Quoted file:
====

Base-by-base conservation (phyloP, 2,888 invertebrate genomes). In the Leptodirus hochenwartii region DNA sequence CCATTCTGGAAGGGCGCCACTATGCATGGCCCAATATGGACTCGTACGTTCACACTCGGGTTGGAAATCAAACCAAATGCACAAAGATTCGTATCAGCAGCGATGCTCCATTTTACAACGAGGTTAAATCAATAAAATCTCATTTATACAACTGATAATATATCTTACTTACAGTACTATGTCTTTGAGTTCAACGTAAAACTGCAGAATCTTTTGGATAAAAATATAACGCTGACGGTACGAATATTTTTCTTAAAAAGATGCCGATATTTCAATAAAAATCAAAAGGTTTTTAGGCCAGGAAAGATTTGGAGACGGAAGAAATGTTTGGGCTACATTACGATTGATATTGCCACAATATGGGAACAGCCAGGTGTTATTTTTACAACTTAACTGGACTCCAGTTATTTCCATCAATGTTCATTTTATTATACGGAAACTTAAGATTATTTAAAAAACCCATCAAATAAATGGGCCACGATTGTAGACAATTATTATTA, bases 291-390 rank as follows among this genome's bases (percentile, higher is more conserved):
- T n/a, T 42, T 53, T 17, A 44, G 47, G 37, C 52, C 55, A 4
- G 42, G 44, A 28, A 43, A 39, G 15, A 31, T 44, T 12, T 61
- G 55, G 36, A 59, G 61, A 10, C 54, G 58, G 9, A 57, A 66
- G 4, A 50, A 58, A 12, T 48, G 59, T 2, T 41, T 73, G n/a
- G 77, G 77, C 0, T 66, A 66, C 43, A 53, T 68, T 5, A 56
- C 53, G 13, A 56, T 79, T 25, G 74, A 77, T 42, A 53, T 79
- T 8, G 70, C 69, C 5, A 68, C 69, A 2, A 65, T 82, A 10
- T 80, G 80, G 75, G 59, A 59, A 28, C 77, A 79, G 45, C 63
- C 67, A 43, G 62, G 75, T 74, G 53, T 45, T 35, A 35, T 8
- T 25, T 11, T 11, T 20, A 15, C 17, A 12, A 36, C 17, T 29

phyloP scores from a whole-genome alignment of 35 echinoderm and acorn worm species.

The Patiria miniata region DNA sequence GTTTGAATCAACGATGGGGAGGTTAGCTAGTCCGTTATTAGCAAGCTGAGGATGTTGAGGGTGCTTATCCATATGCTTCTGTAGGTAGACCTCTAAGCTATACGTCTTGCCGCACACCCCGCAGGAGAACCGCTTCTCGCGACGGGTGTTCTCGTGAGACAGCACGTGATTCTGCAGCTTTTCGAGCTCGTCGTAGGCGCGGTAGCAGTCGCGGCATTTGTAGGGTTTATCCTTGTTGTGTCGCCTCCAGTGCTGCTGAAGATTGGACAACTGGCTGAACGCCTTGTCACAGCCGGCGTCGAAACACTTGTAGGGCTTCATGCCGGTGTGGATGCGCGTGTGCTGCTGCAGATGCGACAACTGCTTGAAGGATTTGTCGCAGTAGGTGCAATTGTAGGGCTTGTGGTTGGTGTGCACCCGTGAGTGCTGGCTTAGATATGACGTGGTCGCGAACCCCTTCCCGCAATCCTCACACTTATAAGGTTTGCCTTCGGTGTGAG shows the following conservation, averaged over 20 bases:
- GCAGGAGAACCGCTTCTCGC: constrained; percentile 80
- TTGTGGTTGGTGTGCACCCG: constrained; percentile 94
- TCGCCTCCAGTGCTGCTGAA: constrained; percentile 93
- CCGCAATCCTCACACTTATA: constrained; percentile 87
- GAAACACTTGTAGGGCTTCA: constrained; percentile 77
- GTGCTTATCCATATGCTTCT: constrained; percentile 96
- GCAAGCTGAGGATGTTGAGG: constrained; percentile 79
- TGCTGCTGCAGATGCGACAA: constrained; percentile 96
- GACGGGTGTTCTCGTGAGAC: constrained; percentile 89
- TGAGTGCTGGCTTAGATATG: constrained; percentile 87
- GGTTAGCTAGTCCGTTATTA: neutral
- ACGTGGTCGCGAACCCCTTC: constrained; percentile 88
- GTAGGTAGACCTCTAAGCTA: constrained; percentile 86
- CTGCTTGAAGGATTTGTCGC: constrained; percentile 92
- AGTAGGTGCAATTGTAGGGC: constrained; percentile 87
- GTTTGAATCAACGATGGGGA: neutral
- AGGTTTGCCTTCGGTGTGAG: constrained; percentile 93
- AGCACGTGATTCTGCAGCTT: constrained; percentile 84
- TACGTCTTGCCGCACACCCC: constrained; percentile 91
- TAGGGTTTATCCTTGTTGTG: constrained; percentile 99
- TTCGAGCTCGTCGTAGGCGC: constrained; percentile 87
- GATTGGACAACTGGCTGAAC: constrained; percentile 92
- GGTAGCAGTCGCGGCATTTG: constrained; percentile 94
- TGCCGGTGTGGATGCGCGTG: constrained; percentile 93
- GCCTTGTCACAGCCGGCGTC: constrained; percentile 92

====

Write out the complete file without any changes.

Base-by-base conservation (phyloP, 2,888 invertebrate genomes). In the Leptodirus hochenwartii region DNA sequence CCATTCTGGAAGGGCGCCACTATGCATGGCCCAATATGGACTCGTACGTTCACACTCGGGTTGGAAATCAAACCAAATGCACAAAGATTCGTATCAGCAGCGATGCTCCATTTTACAACGAGGTTAAATCAATAAAATCTCATTTATACAACTGATAATATATCTTACTTACAGTACTATGTCTTTGAGTTCAACGTAAAACTGCAGAATCTTTTGGATAAAAATATAACGCTGACGGTACGAATATTTTTCTTAAAAAGATGCCGATATTTCAATAAAAATCAAAAGGTTTTTAGGCCAGGAAAGATTTGGAGACGGAAGAAATGTTTGGGCTACATTACGATTGATATTGCCACAATATGGGAACAGCCAGGTGTTATTTTTACAACTTAACTGGACTCCAGTTATTTCCATCAATGTTCATTTTATTATACGGAAACTTAAGATTATTTAAAAAACCCATCAAATAAATGGGCCACGATTGTAGACAATTATTATTA, bases 291-390 rank as follows among this genome's bases (percentile, higher is more conserved):
- T n/a, T 42, T 53, T 17, A 44, G 47, G 37, C 52, C 55, A 4
- G 42, G 44, A 28, A 43, A 39, G 15, A 31, T 44, T 12, T 61
- G 55, G 36, A 59, G 61, A 10, C 54, G 58, G 9, A 57, A 66
- G 4, A 50, A 58, A 12, T 48, G 59, T 2, T 41, T 73, G n/a
- G 77, G 77, C 0, T 66, A 66, C 43, A 53, T 68, T 5, A 56
- C 53, G 13, A 56, T 79, T 25, G 74, A 77, T 42, A 53, T 79
- T 8, G 70, C 69, C 5, A 68, C 69, A 2, A 65, T 82, A 10
- T 80, G 80, G 75, G 59, A 59, A 28, C 77, A 79, G 45, C 63
- C 67, A 43, G 62, G 75, T 74, G 53, T 45, T 35, A 35, T 8
- T 25, T 11, T 11, T 20, A 15, C 17, A 12, A 36, C 17, T 29

phyloP scores from a whole-genome alignment of 35 echinoderm and acorn worm species.

The Patiria miniata region DNA sequence GTTTGAATCAACGATGGGGAGGTTAGCTAGTCCGTTATTAGCAAGCTGAGGATGTTGAGGGTGCTTATCCATATGCTTCTGTAGGTAGACCTCTAAGCTATACGTCTTGCCGCACACCCCGCAGGAGAACCGCTTCTCGCGACGGGTGTTCTCGTGAGACAGCACGTGATTCTGCAGCTTTTCGAGCTCGTCGTAGGCGCGGTAGCAGTCGCGGCATTTGTAGGGTTTATCCTTGTTGTGTCGCCTCCAGTGCTGCTGAAGATTGGACAACTGGCTGAACGCCTTGTCACAGCCGGCGTCGAAACACTTGTAGGGCTTCATGCCGGTGTGGATGCGCGTGTGCTGCTGCAGATGCGACAACTGCTTGAAGGATTTGTCGCAGTAGGTGCAATTGTAGGGCTTGTGGTTGGTGTGCACCCGTGAGTGCTGGCTTAGATATGACGTGGTCGCGAACCCCTTCCCGCAATCCTCACACTTATAAGGTTTGCCTTCGGTGTGAG shows the following conservation, averaged over 20 bases:
- GCAGGAGAACCGCTTCTCGC: constrained; percentile 80
- TTGTGGTTGGTGTGCACCCG: constrained; percentile 94
- TCGCCTCCAGTGCTGCTGAA: constrained; percentile 93
- CCGCAATCCTCACACTTATA: constrained; percentile 87
- GAAACACTTGTAGGGCTTCA: constrained; percentile 77
- GTGCTTATCCATATGCTTCT: constrained; percentile 96
- GCAAGCTGAGGATGTTGAGG: constrained; percentile 79
- TGCTGCTGCAGATGCGACAA: constrained; percentile 96
- GACGGGTGTTCTCGTGAGAC: constrained; percentile 89
- TGAGTGCTGGCTTAGATATG: constrained; percentile 87
- GGTTAGCTAGTCCGTTATTA: neutral
- ACGTGGTCGCGAACCCCTTC: constrained; percentile 88
- GTAGGTAGACCTCTAAGCTA: constrained; percentile 86
- CTGCTTGAAGGATTTGTCGC: constrained; percentile 92
- AGTAGGTGCAATTGTAGGGC: constrained; percentile 87
- GTTTGAATCAACGATGGGGA: neutral
- AGGTTTGCCTTCGGTGTGAG: constrained; percentile 93
- AGCACGTGATTCTGCAGCTT: constrained; percentile 84
- TACGTCTTGCCGCACACCCC: constrained; percentile 91
- TAGGGTTTATCCTTGTTGTG: constrained; percentile 99
- TTCGAGCTCGTCGTAGGCGC: constrained; percentile 87
- GATTGGACAACTGGCTGAAC: constrained; percentile 92
- GGTAGCAGTCGCGGCATTTG: constrained; percentile 94
- TGCCGGTGTGGATGCGCGTG: constrained; percentile 93
- GCCTTGTCACAGCCGGCGTC: constrained; percentile 92